These Wallets are also known as Signers.
Signers make it easy for users to interact with the blockchain and Dapps, which makes signing messages easy and provides a better user experience.
In blockchain you need to provide a signature using your private key and send it to the blockchain in order to do a transaction, This signature is validated by nodes, and if it’s validated it is added to the block. Once the block is validated, It is added to the blockchain, and your transaction will be completed.
These operations are hard for non-developers, so crypto wallets which are also known as signers for developers make these steps easier. They provide a UI, and with just a button click you sign the transaction and send it to the blockchain, and once it's confirmed the wallet may alert you.
You will use Signers if you are building a Dapp (front-end and the smart contract), where you will need to test how users will interact with your smart contract.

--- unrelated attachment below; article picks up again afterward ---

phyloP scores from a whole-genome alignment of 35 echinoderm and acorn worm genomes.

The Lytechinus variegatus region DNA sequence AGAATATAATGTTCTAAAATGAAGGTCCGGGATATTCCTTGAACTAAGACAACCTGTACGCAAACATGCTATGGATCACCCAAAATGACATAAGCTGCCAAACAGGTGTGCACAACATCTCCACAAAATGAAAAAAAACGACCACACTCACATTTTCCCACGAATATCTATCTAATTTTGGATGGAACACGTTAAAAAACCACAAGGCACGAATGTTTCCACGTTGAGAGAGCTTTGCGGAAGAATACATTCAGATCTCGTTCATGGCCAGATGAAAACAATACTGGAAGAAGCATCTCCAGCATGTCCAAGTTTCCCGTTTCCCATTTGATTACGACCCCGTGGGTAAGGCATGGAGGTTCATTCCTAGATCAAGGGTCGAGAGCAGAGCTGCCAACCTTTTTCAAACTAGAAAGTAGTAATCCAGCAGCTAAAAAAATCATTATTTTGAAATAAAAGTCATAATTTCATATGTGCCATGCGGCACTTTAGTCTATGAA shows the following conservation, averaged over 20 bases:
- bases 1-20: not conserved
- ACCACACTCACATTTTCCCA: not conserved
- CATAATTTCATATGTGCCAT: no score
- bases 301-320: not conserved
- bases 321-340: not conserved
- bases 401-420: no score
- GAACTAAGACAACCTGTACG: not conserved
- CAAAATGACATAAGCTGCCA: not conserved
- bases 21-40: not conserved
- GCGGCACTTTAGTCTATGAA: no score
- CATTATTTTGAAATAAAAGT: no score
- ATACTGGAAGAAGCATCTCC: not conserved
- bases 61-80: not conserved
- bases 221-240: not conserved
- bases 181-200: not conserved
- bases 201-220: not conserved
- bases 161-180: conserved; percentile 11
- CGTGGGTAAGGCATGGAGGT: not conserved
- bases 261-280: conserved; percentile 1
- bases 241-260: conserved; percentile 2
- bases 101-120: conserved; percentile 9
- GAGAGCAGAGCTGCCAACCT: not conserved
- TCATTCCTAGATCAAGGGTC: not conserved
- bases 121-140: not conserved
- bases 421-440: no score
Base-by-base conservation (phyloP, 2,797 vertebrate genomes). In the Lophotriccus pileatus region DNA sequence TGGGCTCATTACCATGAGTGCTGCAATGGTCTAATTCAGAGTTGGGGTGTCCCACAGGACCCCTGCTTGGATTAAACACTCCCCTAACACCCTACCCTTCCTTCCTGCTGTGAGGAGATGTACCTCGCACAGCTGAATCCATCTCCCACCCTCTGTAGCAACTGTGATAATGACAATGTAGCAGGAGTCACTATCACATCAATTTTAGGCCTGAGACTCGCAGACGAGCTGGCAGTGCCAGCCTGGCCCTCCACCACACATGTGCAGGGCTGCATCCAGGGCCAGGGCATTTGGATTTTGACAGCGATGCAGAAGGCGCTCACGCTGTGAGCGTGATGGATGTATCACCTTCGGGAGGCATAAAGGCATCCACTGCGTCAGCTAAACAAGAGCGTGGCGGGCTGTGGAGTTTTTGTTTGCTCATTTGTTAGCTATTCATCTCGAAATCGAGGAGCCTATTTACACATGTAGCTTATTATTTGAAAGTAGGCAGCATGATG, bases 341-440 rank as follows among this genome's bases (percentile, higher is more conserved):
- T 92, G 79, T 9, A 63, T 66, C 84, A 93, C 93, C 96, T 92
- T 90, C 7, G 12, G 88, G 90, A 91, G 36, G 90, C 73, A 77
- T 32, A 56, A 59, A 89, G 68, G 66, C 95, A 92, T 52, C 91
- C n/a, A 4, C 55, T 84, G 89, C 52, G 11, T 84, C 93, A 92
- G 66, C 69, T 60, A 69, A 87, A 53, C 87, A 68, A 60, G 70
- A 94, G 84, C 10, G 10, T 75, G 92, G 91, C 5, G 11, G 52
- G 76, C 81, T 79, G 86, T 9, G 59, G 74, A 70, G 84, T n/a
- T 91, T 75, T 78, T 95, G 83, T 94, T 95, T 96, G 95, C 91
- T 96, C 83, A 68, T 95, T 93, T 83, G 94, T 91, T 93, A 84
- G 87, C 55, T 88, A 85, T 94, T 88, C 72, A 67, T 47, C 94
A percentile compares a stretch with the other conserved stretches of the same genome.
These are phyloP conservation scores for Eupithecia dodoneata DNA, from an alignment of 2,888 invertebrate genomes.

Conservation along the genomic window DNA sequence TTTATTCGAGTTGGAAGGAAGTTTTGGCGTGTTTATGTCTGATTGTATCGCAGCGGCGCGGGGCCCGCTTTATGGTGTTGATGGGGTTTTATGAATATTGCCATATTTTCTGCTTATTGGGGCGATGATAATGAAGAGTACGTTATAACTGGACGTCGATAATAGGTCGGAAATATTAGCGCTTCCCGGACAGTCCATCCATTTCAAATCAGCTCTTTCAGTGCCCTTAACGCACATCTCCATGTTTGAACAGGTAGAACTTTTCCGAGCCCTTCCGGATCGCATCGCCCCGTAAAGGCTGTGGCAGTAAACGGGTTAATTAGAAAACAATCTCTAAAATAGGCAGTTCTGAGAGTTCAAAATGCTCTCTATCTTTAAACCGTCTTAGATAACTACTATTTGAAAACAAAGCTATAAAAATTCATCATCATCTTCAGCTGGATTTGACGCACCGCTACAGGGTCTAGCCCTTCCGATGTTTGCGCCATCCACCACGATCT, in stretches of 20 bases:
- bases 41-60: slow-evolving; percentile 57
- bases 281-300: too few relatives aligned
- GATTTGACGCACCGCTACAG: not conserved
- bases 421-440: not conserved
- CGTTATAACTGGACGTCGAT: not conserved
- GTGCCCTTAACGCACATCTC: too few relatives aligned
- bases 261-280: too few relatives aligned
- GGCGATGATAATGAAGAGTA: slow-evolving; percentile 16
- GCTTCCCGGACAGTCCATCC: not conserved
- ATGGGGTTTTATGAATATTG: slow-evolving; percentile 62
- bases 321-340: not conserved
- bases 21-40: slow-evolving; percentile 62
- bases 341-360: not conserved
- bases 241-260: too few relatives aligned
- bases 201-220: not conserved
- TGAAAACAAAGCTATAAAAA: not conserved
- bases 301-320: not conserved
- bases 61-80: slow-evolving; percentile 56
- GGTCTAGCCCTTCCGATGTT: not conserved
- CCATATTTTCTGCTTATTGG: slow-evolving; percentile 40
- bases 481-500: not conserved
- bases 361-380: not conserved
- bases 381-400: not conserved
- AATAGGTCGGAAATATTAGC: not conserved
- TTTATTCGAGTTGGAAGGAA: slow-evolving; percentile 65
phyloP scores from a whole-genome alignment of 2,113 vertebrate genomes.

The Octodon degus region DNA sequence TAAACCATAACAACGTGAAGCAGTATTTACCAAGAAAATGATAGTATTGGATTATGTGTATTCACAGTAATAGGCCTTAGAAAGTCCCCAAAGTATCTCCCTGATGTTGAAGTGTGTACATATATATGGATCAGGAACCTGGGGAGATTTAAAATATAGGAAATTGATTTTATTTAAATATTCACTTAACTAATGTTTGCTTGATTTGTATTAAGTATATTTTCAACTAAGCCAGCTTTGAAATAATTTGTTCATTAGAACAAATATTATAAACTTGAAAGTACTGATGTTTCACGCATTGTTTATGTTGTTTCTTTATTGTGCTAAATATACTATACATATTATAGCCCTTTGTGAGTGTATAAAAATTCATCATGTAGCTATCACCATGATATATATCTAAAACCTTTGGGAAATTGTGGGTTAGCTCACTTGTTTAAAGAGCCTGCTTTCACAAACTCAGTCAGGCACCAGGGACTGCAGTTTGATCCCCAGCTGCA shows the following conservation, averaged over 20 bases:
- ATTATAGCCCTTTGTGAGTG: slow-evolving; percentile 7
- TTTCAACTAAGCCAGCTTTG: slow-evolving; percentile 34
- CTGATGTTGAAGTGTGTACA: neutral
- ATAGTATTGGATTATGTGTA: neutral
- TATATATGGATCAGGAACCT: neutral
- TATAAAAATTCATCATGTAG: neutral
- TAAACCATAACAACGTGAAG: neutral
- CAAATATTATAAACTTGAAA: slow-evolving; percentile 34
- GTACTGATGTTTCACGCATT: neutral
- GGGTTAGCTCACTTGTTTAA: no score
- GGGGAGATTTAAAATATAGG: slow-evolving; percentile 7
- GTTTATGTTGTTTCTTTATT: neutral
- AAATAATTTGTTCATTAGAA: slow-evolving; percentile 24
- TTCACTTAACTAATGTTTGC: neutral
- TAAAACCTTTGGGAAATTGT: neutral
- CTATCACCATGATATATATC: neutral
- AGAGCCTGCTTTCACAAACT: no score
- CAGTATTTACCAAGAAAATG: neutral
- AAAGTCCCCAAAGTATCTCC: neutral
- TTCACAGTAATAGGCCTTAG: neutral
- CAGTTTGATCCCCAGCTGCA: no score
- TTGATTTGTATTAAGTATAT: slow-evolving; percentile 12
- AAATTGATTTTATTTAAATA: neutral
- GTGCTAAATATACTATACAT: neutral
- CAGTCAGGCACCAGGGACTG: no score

There are a lot of different Signers, and we will list some of the popular ones:
- Metamask: used for developing purposes.
- CoinBase Wallet: used by beginners.
- Trust Wallet: used for mobile usage.
Now we will explain why you need a storage provider, and how it differs from normal storage solutions that are provided by AWS, or Google Cloud.
If you are going to make a Minting application, you will need a place where you can store NFT items images, and metadata.
This kind of data (images) are stored in a storage in Web2 technology, where cloud providers such as AWS and Google Cloud have Storage where you can use it, and you also use separate storage provider such as Cloudinary.
You can use these storage providers to store your images, but this is not the best practice.
In blockchain, we store smart contract logic in a decentralized way, so users can be reassured that it is not controlled by a single authority. It is better to store images and metadata in a decentralized way too.
Storage providers come into play to solve this problem, where it allows users to store data, and images in a decentralized way, so users will be reassured when their NFTs are stored in a decentralized way and are not controlled by a single authority.
Here is a list of some decentralized storage solutions:
Querying and Indexing
The last concept we will discuss in this article is querying and indexing, This concept may be hard to understand at first, so don’t get disappointed if you don’t understand it well the first time.